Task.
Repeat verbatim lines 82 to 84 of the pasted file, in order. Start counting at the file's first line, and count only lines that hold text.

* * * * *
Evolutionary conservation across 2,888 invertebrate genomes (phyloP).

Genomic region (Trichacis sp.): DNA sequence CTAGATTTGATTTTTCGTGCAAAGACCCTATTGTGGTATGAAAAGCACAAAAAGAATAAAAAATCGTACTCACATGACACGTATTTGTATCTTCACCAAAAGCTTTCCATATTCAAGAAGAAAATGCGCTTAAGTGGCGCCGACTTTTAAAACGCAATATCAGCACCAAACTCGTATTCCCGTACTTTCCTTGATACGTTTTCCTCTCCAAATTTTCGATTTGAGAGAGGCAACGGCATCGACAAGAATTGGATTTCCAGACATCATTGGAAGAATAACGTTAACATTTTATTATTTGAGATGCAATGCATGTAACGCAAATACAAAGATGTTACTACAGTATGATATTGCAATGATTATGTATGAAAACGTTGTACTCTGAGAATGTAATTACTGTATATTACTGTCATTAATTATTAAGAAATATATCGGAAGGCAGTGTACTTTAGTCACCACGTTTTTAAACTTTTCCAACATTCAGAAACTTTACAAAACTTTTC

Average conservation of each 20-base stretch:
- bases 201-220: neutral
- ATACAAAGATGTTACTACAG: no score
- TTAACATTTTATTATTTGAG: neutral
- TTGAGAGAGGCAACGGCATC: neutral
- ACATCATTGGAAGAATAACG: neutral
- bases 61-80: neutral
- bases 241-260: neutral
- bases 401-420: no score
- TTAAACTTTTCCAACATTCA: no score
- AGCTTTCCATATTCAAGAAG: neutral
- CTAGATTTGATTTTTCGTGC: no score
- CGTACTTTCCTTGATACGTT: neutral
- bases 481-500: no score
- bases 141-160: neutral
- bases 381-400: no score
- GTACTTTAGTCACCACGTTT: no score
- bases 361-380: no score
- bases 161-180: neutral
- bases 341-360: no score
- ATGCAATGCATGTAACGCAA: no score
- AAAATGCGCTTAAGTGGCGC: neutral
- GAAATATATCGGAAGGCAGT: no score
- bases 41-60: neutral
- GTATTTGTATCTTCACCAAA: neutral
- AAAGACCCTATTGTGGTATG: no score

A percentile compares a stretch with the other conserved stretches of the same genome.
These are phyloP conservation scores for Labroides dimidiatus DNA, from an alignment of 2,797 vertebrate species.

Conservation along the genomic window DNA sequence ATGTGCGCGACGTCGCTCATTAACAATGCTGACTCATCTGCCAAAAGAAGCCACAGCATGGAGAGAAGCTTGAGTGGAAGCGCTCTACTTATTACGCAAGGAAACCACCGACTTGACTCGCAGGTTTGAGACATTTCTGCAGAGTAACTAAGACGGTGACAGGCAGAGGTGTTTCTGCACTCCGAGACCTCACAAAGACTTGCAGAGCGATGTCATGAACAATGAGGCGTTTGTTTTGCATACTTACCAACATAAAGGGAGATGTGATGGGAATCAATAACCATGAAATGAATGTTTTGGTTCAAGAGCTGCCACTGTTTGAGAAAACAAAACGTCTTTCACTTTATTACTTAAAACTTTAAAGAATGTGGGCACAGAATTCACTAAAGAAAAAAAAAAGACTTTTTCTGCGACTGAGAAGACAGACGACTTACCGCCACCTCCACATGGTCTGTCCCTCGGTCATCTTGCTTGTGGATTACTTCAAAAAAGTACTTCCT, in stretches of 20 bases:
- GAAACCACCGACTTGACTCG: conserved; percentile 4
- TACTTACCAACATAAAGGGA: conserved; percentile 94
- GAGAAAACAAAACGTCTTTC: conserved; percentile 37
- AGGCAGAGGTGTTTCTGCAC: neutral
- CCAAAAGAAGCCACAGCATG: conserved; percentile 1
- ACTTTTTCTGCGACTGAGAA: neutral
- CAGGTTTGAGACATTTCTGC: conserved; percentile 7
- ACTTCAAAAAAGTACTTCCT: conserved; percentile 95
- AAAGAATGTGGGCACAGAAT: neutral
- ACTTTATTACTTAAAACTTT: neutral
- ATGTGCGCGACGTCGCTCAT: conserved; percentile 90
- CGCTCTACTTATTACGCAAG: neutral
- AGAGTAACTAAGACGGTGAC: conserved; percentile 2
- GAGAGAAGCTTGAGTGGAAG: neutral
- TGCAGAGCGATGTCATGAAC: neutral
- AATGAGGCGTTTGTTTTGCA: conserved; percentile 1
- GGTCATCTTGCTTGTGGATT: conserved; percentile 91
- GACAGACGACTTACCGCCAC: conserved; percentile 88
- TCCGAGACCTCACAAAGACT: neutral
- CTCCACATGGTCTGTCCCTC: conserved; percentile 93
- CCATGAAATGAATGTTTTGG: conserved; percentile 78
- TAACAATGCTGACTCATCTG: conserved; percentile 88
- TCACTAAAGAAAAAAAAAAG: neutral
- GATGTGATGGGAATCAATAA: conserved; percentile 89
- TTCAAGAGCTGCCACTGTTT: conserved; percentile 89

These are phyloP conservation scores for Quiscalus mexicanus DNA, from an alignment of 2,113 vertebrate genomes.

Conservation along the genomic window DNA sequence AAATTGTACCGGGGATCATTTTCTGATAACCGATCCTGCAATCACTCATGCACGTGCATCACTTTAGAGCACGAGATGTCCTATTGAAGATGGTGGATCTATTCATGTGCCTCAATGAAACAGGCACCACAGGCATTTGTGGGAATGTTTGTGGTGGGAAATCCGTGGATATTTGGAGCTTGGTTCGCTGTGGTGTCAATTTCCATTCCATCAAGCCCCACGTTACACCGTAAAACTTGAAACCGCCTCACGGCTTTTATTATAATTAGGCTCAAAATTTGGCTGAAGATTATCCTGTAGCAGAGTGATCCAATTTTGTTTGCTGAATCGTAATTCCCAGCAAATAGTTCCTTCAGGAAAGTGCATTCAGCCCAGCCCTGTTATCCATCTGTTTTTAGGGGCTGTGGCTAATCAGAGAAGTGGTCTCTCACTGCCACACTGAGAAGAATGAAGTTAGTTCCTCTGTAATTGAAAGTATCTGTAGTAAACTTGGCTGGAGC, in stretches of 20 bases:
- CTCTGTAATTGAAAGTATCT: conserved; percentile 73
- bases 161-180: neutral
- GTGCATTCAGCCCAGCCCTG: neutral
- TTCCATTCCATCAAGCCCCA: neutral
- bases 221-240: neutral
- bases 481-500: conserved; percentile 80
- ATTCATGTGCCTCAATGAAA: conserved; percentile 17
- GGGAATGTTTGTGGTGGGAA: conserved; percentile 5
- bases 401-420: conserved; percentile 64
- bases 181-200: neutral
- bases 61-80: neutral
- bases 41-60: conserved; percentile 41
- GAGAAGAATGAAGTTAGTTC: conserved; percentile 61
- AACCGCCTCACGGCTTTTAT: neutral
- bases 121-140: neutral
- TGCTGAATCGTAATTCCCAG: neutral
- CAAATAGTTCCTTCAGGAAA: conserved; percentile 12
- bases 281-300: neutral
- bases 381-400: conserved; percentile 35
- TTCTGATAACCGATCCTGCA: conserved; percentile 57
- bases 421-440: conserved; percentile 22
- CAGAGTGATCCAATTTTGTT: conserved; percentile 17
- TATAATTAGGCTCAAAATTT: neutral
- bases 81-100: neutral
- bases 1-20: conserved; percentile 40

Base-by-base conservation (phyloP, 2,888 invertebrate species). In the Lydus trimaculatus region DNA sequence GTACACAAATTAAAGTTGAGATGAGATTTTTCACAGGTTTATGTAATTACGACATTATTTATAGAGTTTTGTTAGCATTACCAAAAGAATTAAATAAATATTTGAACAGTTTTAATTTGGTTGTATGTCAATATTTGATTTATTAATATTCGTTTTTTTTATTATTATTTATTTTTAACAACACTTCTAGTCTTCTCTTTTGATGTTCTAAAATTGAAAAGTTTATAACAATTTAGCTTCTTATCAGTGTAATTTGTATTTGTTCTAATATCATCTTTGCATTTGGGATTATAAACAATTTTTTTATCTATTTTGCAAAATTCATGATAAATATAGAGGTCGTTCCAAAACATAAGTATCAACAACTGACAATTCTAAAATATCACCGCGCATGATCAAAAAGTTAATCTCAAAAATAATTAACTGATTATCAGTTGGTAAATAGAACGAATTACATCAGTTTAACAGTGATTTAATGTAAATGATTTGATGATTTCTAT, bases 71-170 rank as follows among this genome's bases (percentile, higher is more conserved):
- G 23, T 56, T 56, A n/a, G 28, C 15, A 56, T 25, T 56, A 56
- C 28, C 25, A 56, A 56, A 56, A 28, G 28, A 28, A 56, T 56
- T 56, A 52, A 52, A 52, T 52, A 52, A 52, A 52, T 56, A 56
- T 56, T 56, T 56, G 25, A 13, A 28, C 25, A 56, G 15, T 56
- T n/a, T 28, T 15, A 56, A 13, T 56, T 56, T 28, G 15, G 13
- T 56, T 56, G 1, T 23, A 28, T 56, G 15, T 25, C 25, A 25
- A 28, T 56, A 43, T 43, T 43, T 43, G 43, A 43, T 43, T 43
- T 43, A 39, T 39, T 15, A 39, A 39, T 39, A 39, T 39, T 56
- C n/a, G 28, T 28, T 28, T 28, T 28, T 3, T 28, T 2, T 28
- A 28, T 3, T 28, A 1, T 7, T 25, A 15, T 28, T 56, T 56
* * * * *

- bases 81-100: neutral
- bases 1-20: conserved; percentile 40

Base-by-base conservation (phyloP, 2,888 invertebrate species). In the Lydus trimaculatus region DNA sequence GTACACAAATTAAAGTTGAGATGAGATTTTTCACAGGTTTATGTAATTACGACATTATTTATAGAGTTTTGTTAGCATTACCAAAAGAATTAAATAAATATTTGAACAGTTTTAATTTGGTTGTATGTCAATATTTGATTTATTAATATTCGTTTTTTTTATTATTATTTATTTTTAACAACACTTCTAGTCTTCTCTTTTGATGTTCTAAAATTGAAAAGTTTATAACAATTTAGCTTCTTATCAGTGTAATTTGTATTTGTTCTAATATCATCTTTGCATTTGGGATTATAAACAATTTTTTTATCTATTTTGCAAAATTCATGATAAATATAGAGGTCGTTCCAAAACATAAGTATCAACAACTGACAATTCTAAAATATCACCGCGCATGATCAAAAAGTTAATCTCAAAAATAATTAACTGATTATCAGTTGGTAAATAGAACGAATTACATCAGTTTAACAGTGATTTAATGTAAATGATTTGATGATTTCTAT, bases 71-170 rank as follows among this genome's bases (percentile, higher is more conserved):